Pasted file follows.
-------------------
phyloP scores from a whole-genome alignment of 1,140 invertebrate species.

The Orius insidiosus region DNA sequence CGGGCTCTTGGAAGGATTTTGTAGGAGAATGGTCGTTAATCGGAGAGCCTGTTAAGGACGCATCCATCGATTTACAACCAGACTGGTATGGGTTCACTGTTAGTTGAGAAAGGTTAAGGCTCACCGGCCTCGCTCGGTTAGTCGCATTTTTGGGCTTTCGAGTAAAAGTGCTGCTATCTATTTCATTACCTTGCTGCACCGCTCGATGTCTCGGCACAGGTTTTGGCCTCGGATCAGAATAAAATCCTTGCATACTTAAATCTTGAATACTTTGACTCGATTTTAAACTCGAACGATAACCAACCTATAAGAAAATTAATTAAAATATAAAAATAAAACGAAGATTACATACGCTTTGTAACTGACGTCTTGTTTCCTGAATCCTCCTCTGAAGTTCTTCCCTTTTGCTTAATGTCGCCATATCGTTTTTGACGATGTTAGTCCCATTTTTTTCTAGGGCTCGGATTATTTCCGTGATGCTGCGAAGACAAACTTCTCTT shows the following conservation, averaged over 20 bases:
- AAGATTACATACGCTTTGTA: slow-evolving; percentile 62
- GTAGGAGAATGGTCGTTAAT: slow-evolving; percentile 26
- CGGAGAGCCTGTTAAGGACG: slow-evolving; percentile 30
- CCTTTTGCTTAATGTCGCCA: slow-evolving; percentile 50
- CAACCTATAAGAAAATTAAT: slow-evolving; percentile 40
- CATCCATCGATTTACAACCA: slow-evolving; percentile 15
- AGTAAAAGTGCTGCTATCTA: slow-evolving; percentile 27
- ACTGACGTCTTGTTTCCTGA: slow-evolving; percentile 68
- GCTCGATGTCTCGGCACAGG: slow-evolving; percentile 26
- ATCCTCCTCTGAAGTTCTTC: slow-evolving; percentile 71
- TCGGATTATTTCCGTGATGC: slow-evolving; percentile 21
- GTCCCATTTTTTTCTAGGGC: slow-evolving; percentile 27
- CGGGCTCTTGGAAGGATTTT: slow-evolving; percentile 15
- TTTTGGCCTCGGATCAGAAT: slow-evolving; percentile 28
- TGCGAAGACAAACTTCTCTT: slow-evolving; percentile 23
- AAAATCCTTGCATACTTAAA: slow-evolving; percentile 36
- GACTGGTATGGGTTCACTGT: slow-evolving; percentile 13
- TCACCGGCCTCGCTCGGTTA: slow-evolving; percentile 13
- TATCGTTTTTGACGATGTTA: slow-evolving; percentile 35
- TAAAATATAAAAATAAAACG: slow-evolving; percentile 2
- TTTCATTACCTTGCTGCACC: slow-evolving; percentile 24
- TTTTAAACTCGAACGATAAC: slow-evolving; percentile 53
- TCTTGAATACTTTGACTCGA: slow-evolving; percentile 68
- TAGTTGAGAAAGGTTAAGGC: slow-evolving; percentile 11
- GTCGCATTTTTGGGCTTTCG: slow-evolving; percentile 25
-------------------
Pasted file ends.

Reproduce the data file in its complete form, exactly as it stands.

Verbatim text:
phyloP scores from a whole-genome alignment of 1,140 invertebrate species.

The Orius insidiosus region DNA sequence CGGGCTCTTGGAAGGATTTTGTAGGAGAATGGTCGTTAATCGGAGAGCCTGTTAAGGACGCATCCATCGATTTACAACCAGACTGGTATGGGTTCACTGTTAGTTGAGAAAGGTTAAGGCTCACCGGCCTCGCTCGGTTAGTCGCATTTTTGGGCTTTCGAGTAAAAGTGCTGCTATCTATTTCATTACCTTGCTGCACCGCTCGATGTCTCGGCACAGGTTTTGGCCTCGGATCAGAATAAAATCCTTGCATACTTAAATCTTGAATACTTTGACTCGATTTTAAACTCGAACGATAACCAACCTATAAGAAAATTAATTAAAATATAAAAATAAAACGAAGATTACATACGCTTTGTAACTGACGTCTTGTTTCCTGAATCCTCCTCTGAAGTTCTTCCCTTTTGCTTAATGTCGCCATATCGTTTTTGACGATGTTAGTCCCATTTTTTTCTAGGGCTCGGATTATTTCCGTGATGCTGCGAAGACAAACTTCTCTT shows the following conservation, averaged over 20 bases:
- AAGATTACATACGCTTTGTA: slow-evolving; percentile 62
- GTAGGAGAATGGTCGTTAAT: slow-evolving; percentile 26
- CGGAGAGCCTGTTAAGGACG: slow-evolving; percentile 30
- CCTTTTGCTTAATGTCGCCA: slow-evolving; percentile 50
- CAACCTATAAGAAAATTAAT: slow-evolving; percentile 40
- CATCCATCGATTTACAACCA: slow-evolving; percentile 15
- AGTAAAAGTGCTGCTATCTA: slow-evolving; percentile 27
- ACTGACGTCTTGTTTCCTGA: slow-evolving; percentile 68
- GCTCGATGTCTCGGCACAGG: slow-evolving; percentile 26
- ATCCTCCTCTGAAGTTCTTC: slow-evolving; percentile 71
- TCGGATTATTTCCGTGATGC: slow-evolving; percentile 21
- GTCCCATTTTTTTCTAGGGC: slow-evolving; percentile 27
- CGGGCTCTTGGAAGGATTTT: slow-evolving; percentile 15
- TTTTGGCCTCGGATCAGAAT: slow-evolving; percentile 28
- TGCGAAGACAAACTTCTCTT: slow-evolving; percentile 23
- AAAATCCTTGCATACTTAAA: slow-evolving; percentile 36
- GACTGGTATGGGTTCACTGT: slow-evolving; percentile 13
- TCACCGGCCTCGCTCGGTTA: slow-evolving; percentile 13
- TATCGTTTTTGACGATGTTA: slow-evolving; percentile 35
- TAAAATATAAAAATAAAACG: slow-evolving; percentile 2
- TTTCATTACCTTGCTGCACC: slow-evolving; percentile 24
- TTTTAAACTCGAACGATAAC: slow-evolving; percentile 53
- TCTTGAATACTTTGACTCGA: slow-evolving; percentile 68
- TAGTTGAGAAAGGTTAAGGC: slow-evolving; percentile 11
- GTCGCATTTTTGGGCTTTCG: slow-evolving; percentile 25